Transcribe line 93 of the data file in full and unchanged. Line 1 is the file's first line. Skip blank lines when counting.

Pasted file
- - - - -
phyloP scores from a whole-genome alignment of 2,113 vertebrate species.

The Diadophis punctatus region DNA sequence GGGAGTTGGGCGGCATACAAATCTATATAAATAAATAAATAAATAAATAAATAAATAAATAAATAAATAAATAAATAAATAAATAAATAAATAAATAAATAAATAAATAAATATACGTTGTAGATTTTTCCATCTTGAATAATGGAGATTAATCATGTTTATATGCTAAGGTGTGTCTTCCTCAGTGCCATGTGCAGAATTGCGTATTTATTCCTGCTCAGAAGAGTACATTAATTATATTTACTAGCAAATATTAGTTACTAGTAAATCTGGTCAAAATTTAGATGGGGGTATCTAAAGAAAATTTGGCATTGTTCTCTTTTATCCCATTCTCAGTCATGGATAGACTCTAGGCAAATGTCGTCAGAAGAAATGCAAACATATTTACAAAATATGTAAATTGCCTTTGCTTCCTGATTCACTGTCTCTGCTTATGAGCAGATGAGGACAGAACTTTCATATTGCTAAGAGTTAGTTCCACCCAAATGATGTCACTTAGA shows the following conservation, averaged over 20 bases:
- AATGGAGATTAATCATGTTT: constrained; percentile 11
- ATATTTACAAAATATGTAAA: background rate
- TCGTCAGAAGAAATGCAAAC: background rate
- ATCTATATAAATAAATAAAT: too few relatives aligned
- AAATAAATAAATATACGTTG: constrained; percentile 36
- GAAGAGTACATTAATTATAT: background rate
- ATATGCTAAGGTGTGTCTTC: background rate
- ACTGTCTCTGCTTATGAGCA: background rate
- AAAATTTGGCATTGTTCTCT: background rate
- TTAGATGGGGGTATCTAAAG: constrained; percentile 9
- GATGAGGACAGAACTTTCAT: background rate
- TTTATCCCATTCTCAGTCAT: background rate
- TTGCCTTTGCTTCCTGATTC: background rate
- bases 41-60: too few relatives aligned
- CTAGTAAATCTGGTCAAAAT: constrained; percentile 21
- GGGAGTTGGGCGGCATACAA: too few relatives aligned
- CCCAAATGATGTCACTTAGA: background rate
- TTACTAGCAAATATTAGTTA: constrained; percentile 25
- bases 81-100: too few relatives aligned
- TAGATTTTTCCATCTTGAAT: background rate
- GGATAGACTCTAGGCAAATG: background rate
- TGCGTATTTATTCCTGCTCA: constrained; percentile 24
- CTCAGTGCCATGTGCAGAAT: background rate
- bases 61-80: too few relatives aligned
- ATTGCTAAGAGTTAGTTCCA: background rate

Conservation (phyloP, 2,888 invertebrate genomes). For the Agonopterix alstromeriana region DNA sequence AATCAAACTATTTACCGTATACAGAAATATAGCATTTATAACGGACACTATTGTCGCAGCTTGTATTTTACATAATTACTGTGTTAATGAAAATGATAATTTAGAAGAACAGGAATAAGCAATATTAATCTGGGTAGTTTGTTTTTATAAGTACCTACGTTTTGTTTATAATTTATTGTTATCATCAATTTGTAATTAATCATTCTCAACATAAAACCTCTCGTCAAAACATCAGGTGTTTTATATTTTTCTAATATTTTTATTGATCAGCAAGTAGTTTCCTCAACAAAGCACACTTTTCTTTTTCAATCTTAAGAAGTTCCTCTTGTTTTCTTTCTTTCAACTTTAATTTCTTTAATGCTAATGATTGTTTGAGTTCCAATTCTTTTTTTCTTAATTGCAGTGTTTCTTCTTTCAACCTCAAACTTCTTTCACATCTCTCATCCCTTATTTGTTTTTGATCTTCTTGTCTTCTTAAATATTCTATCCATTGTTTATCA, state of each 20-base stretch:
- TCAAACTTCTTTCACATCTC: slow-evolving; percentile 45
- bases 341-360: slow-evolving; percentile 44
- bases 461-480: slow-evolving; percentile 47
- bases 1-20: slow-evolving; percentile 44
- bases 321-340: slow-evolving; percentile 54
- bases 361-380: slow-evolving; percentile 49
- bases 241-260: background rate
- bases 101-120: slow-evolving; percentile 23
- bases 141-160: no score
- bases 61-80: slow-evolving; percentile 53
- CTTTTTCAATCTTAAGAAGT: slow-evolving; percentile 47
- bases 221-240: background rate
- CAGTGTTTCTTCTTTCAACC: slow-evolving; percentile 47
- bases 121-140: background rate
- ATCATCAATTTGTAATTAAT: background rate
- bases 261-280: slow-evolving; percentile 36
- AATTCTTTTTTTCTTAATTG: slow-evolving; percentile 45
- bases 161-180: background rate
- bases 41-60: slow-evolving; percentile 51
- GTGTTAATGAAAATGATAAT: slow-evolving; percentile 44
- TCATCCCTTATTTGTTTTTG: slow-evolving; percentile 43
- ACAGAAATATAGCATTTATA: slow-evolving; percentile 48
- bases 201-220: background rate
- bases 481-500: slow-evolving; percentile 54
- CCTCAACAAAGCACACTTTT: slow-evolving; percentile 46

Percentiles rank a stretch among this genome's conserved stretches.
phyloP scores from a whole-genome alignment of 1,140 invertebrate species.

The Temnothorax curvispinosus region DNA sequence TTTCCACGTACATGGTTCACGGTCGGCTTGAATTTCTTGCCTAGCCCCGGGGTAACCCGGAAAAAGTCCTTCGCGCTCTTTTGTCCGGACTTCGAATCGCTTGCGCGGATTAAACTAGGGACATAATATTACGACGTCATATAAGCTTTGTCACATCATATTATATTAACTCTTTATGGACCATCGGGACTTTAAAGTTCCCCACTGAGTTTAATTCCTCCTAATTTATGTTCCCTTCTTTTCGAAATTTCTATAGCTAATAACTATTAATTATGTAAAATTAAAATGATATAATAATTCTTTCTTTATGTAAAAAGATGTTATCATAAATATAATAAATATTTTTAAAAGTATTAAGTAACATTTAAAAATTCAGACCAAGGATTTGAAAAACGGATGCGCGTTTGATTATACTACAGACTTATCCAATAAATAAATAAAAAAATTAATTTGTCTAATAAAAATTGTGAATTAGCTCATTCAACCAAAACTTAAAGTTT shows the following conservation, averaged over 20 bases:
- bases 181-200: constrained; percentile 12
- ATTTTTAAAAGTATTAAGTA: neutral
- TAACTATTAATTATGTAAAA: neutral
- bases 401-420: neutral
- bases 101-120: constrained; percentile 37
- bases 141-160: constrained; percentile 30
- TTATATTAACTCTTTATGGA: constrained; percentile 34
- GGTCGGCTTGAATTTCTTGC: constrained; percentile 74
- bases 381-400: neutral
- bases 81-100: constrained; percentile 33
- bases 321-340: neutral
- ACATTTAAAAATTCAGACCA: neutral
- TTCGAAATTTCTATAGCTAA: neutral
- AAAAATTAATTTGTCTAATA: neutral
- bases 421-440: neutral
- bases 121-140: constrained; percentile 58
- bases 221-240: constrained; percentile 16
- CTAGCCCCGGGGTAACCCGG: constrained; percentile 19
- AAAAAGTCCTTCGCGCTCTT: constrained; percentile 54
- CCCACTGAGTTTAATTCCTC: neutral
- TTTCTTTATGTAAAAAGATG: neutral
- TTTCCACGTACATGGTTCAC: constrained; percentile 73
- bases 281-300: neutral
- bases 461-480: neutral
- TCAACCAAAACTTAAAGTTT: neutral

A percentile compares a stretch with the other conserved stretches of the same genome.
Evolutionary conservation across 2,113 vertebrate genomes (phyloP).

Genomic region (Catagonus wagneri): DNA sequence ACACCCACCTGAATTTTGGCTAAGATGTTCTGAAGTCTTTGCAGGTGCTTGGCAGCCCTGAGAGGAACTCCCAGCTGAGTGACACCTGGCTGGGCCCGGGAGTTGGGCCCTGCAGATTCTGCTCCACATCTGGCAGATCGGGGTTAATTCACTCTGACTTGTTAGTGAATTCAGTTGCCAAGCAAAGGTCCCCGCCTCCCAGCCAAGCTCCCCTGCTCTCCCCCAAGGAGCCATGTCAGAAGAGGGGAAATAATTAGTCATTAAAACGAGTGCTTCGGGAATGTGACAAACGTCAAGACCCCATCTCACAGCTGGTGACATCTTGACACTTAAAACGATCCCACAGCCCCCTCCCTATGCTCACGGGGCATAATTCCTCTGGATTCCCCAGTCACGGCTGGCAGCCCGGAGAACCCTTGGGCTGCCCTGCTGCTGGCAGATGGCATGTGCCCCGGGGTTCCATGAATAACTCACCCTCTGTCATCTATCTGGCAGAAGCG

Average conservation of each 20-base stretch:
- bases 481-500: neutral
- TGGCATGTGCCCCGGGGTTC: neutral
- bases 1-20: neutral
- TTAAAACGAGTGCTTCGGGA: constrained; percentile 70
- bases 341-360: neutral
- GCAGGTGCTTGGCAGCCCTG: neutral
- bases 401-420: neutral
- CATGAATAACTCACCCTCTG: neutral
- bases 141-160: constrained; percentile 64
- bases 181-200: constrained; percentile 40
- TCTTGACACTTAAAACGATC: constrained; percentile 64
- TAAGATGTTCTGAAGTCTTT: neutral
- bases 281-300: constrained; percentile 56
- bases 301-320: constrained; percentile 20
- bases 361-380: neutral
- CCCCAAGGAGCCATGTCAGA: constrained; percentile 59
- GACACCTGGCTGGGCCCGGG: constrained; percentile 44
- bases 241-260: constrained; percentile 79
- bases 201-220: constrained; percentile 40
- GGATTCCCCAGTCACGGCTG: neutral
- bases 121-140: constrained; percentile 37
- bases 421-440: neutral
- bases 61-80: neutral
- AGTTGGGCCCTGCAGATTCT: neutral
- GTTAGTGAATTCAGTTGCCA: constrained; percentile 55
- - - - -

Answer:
- CATGAATAACTCACCCTCTG: neutral